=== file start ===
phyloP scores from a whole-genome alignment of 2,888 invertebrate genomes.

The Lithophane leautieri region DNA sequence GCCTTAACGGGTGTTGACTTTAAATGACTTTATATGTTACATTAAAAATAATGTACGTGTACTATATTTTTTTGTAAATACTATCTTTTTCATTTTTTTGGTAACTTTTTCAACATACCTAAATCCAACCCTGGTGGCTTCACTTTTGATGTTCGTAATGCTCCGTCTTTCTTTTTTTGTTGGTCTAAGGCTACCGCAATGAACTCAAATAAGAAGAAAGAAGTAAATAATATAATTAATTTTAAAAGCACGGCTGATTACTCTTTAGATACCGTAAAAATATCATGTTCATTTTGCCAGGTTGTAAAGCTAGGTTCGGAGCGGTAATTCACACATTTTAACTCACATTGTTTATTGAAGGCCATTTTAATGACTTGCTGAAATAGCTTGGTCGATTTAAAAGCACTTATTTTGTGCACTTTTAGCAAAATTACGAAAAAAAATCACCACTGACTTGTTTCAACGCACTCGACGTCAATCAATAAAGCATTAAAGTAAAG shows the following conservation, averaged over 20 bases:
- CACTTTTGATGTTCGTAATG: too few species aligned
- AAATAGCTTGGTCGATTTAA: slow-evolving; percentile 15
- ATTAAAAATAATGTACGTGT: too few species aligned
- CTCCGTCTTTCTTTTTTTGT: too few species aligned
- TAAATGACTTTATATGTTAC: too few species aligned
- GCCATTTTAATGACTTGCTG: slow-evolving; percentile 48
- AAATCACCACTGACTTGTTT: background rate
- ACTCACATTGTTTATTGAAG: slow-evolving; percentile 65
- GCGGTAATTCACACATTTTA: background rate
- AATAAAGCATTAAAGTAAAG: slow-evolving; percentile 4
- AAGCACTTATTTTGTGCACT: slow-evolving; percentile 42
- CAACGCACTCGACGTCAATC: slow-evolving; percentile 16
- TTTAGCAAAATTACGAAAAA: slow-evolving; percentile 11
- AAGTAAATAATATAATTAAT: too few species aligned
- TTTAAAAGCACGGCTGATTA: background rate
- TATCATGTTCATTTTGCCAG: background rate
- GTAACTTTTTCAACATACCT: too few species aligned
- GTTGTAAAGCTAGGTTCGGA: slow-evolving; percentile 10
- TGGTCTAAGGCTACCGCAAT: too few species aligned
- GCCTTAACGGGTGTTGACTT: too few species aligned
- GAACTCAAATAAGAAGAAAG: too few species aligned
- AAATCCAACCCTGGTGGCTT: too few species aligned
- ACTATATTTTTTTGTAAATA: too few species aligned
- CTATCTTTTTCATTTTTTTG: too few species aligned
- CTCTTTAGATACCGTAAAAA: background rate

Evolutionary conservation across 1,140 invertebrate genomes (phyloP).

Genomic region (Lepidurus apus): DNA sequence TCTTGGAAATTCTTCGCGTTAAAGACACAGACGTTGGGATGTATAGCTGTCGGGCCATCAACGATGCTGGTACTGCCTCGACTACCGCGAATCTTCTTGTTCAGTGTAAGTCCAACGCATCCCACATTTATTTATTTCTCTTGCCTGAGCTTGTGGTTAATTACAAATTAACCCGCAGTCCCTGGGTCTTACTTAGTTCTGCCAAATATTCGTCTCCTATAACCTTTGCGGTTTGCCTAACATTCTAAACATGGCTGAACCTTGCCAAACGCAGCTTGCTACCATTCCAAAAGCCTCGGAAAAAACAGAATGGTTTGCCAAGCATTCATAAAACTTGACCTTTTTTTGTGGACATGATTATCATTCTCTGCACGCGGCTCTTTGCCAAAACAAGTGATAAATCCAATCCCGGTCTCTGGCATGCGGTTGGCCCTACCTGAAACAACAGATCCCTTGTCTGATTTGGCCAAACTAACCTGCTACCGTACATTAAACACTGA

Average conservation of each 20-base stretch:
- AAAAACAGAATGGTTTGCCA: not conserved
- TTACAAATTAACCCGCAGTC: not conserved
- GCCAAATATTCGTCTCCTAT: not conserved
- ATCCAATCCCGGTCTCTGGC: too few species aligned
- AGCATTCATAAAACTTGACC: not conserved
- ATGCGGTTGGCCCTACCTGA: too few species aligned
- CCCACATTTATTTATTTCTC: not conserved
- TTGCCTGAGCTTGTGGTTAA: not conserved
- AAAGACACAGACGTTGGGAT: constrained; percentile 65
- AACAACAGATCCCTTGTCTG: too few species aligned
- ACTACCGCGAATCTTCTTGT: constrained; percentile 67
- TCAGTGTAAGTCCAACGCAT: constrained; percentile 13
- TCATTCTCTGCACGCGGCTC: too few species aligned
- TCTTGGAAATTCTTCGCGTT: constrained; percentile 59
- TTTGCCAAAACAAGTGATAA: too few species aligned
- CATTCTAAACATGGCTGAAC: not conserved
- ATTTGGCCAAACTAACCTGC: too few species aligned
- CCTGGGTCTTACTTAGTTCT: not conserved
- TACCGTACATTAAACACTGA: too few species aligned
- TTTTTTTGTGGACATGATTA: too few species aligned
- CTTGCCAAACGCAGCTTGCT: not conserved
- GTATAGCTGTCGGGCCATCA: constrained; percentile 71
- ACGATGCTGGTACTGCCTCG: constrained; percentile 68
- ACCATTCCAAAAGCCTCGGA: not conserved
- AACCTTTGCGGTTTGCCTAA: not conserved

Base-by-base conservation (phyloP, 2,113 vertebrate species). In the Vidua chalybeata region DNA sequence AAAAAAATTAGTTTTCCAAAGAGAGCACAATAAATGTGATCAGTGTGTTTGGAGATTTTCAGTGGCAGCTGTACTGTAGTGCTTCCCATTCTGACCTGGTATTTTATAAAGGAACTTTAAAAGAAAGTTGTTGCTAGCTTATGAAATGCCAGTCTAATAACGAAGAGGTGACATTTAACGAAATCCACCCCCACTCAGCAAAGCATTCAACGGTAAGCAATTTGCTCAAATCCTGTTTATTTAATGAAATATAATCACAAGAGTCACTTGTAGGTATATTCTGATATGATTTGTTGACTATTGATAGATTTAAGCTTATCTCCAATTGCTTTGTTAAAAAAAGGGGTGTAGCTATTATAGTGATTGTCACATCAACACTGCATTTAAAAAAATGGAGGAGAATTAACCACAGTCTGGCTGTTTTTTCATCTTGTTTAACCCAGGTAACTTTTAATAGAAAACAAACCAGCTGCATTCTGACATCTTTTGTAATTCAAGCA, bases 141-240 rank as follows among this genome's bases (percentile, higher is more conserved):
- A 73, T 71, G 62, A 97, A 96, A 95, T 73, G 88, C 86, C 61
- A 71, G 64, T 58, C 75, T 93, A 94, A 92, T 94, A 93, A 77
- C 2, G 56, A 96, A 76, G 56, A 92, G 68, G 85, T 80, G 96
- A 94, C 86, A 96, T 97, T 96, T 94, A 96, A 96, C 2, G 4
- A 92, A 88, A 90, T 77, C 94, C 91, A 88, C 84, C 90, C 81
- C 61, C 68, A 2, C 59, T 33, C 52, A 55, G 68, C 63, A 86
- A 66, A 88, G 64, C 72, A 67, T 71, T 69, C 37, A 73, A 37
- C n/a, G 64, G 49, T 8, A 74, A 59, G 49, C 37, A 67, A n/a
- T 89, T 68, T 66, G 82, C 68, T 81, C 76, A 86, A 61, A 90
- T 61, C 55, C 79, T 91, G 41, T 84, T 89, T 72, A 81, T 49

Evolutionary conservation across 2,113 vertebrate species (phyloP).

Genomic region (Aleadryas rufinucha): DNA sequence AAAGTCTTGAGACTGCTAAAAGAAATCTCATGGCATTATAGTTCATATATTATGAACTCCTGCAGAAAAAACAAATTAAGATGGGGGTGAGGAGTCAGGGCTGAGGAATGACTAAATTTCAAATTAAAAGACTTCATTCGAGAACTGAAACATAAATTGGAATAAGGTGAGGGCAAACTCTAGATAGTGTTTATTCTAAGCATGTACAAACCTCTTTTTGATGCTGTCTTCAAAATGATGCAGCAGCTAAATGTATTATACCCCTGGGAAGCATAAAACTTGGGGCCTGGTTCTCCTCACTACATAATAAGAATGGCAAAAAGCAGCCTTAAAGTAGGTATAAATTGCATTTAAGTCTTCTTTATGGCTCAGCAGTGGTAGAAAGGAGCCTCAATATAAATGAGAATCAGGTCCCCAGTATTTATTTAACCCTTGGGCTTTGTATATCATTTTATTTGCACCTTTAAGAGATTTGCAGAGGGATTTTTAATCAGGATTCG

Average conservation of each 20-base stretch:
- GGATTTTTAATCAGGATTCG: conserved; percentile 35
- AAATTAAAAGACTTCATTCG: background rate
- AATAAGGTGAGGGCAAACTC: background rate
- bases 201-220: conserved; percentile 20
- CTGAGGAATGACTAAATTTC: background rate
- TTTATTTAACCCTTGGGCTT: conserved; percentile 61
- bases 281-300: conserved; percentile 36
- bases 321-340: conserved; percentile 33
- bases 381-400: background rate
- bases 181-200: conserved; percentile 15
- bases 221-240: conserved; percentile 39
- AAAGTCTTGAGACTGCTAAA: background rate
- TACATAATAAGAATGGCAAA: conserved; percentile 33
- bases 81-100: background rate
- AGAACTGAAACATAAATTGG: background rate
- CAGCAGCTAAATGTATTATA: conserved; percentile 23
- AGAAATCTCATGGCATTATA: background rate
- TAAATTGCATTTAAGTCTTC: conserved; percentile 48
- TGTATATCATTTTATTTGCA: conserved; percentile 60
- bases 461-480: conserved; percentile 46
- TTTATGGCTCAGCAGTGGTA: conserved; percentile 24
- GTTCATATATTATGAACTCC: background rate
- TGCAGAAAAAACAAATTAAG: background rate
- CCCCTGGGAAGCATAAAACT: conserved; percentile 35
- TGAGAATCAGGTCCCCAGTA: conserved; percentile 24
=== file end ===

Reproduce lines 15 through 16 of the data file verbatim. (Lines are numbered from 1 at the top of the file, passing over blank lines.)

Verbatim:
- TTTAGCAAAATTACGAAAAA: slow-evolving; percentile 11
- AAGTAAATAATATAATTAAT: too few species aligned